Background: Lesch-Nyhan (LND) disease is an inborn error of purine metabolism which results from deficiency of the activity of hypoxanthine-guanine phosphoribosyltransferase (HPRT). In the classical form of the disease the activity of the enzyme is completely deficient and the patient has cognitive impairment, spasticity, dystonia and self-injurious behaviour, as well as elevated concentrations of uric acid in blood and urine that leads to consequences such as nephropathy, urinary tract calculi and tophaceous gout. There are disease variants without self-injurious behaviour. In these cases neurological manifestations may vary widely. The HPRT1 gene is located on the X chromosome in position Xq26-27.2, and mutations have been found in quite a large number of patients.
Objective: Documenting our experience with the diagnosis of LND in 45 Italian patients from 35 nonrelated families and 77 females at risk of being carriers of the condition.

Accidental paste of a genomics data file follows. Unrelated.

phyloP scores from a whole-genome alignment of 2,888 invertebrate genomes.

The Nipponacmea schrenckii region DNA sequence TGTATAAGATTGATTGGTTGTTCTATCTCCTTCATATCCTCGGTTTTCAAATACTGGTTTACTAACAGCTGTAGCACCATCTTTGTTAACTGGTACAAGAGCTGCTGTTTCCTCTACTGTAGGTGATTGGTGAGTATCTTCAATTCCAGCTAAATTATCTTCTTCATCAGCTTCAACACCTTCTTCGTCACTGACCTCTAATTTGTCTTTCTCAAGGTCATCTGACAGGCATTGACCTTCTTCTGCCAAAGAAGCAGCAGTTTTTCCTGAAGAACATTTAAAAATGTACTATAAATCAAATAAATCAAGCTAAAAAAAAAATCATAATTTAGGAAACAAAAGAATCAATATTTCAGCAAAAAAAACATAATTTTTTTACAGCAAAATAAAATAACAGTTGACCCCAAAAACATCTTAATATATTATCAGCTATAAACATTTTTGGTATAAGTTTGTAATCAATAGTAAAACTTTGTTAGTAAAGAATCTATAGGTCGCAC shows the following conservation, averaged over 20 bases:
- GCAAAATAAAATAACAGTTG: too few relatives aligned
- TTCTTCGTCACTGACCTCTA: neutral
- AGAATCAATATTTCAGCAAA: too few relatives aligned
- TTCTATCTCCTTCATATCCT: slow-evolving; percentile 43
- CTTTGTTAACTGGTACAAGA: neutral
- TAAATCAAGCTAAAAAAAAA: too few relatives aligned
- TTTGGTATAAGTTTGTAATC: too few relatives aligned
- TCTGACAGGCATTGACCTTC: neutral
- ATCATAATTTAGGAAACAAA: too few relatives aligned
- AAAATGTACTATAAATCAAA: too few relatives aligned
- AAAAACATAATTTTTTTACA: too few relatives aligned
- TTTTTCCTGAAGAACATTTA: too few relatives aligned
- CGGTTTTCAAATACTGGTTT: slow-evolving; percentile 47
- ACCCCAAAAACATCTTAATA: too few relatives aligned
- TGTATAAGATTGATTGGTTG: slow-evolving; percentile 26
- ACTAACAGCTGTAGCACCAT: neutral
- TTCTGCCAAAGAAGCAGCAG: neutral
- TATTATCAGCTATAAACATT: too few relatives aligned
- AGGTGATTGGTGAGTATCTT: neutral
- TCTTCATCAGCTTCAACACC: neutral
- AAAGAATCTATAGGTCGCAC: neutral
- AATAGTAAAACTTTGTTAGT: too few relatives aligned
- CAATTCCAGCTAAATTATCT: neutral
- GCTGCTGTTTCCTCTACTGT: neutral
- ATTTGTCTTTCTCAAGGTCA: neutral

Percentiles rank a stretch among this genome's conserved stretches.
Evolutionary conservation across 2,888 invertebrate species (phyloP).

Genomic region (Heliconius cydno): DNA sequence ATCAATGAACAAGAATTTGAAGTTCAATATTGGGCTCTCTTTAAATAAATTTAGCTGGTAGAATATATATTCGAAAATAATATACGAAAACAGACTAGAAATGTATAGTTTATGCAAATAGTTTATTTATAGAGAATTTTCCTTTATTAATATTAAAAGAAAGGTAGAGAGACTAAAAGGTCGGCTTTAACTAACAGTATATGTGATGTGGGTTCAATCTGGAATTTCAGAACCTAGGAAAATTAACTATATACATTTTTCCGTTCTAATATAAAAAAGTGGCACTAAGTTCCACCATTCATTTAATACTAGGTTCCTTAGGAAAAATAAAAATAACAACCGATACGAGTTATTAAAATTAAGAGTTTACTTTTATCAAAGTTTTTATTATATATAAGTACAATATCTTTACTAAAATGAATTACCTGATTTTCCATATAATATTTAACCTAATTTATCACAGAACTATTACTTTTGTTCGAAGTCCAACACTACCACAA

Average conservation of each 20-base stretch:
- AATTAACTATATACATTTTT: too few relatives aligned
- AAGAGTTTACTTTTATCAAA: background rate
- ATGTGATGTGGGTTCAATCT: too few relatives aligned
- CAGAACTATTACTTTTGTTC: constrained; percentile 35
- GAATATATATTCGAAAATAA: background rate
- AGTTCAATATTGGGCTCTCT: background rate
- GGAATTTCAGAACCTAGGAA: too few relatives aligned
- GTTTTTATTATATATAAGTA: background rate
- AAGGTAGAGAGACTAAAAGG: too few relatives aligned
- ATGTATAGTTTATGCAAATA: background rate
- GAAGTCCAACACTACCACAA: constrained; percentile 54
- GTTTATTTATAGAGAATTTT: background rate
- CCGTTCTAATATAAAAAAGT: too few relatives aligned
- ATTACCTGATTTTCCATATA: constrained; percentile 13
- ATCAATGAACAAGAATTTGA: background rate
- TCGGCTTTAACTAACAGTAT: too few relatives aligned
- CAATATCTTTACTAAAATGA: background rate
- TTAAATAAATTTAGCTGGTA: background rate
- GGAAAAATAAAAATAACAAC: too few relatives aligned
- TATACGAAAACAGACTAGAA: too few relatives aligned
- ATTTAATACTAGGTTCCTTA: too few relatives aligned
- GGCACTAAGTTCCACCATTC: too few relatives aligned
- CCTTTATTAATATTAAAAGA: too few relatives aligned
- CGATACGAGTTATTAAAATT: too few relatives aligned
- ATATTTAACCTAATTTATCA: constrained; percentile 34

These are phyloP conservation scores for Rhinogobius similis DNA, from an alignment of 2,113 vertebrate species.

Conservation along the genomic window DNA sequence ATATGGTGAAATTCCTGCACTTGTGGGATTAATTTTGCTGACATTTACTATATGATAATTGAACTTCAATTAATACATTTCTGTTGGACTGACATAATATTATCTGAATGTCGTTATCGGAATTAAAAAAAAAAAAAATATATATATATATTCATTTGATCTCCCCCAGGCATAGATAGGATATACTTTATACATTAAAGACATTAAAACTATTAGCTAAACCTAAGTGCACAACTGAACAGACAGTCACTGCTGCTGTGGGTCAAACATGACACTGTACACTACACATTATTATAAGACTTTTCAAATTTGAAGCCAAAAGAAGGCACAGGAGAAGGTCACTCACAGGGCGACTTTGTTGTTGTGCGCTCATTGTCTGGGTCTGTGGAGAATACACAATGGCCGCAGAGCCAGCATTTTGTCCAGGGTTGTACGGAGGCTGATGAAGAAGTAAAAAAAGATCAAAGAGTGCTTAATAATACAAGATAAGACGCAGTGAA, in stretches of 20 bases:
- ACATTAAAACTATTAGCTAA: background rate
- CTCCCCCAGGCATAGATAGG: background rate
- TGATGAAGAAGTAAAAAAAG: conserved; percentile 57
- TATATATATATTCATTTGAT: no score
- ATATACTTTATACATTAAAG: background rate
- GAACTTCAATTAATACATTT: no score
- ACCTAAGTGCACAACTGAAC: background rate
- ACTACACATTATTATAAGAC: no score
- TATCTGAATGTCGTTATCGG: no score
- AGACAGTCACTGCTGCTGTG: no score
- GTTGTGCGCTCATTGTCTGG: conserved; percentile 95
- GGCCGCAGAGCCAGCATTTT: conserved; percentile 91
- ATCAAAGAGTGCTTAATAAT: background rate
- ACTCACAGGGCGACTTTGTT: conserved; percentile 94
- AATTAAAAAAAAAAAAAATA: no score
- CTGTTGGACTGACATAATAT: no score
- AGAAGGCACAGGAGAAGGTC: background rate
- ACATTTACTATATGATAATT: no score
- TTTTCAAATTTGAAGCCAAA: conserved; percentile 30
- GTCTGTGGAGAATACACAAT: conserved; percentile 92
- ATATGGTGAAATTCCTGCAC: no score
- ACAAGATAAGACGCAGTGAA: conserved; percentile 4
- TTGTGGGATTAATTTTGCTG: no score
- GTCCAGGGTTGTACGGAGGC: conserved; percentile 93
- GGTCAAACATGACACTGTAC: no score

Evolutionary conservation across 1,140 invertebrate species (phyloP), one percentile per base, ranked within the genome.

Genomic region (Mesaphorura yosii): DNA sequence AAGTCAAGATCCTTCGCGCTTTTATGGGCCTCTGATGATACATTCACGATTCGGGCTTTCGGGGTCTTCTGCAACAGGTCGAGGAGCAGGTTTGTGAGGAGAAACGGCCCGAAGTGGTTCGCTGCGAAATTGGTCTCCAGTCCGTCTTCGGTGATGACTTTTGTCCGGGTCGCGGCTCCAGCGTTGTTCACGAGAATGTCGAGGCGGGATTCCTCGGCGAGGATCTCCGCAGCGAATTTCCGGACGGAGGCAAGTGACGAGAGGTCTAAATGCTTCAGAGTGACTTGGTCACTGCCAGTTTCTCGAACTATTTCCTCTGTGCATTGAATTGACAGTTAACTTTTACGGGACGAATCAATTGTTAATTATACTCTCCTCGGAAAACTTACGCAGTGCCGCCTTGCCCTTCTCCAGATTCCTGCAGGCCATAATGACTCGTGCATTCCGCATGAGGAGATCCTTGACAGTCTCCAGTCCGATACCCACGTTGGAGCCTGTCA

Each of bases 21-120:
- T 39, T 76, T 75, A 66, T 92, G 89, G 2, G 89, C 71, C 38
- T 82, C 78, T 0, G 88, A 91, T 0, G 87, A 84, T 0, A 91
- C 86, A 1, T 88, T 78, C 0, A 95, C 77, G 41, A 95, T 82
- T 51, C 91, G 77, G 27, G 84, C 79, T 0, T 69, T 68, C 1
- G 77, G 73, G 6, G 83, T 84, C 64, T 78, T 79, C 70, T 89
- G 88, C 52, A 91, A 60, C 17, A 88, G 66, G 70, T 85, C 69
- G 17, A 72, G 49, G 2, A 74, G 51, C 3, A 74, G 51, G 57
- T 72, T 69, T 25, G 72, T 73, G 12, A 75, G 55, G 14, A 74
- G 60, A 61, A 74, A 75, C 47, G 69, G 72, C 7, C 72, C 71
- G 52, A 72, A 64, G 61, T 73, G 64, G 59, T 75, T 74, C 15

Design: Internal review.
Setting: An institute devoted to the investigation and care of patients with rare diseases.
Results: In 94% of the LND families gDNA sequencing of the patients was informative while in 6% a cDNA study was required. For the carrier females gDNA sequencing was informative in 71% of the families, 23% required qPCR studies and 6% required segregation studies combined with enzymatic activity testing. Classical cDNA studies proved to be unreliable in carrier females as there is a significant risk of failure to detect the mutated allele. Four novel HPRT1 mutations were found: c.145C>T (p.Leu49Phe), c.112C>T (p.Pro38Ser), c.89_96dup8 (p.Glu33Argfs) and c.506dupC (p.Arg170Thrfs).
Conclusion: In the diagnosis of LND it is very important to consider all the possible alterations of the HPRT1 gene when searching for mutations especially if no affected male is available. Biochemical assessment of the enzymatic activity of HPRT in an affected male is the ideal starting point for molecular analysis of the gene.
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